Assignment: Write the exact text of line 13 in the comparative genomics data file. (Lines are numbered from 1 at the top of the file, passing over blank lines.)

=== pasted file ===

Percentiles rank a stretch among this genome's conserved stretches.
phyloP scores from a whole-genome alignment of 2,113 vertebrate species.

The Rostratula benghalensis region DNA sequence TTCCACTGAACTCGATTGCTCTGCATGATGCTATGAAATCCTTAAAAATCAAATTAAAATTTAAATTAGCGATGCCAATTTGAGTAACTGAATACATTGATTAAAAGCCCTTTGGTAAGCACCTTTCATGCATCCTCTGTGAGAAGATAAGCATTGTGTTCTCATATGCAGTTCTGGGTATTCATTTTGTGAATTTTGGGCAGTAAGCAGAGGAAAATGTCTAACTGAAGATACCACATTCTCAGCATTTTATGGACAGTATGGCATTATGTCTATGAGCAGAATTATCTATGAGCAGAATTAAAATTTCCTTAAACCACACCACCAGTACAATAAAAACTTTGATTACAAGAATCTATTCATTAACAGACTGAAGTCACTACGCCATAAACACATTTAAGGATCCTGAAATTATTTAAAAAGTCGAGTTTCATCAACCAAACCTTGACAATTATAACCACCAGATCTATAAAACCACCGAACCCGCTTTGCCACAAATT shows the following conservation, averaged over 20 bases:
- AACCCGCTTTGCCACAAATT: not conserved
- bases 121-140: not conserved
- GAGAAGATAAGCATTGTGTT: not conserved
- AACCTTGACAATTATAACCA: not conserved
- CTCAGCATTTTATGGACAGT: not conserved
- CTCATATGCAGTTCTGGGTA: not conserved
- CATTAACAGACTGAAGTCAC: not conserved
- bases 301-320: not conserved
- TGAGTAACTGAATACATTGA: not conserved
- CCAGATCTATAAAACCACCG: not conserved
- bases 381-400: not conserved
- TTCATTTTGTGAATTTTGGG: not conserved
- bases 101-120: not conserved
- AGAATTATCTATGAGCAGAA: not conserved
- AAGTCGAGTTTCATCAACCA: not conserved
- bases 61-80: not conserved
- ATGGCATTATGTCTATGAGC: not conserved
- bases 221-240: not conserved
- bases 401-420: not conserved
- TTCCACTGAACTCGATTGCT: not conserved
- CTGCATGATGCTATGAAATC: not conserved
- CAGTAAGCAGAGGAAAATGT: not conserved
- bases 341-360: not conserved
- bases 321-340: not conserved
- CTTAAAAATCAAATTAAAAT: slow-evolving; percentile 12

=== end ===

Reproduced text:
- CCAGATCTATAAAACCACCG: not conserved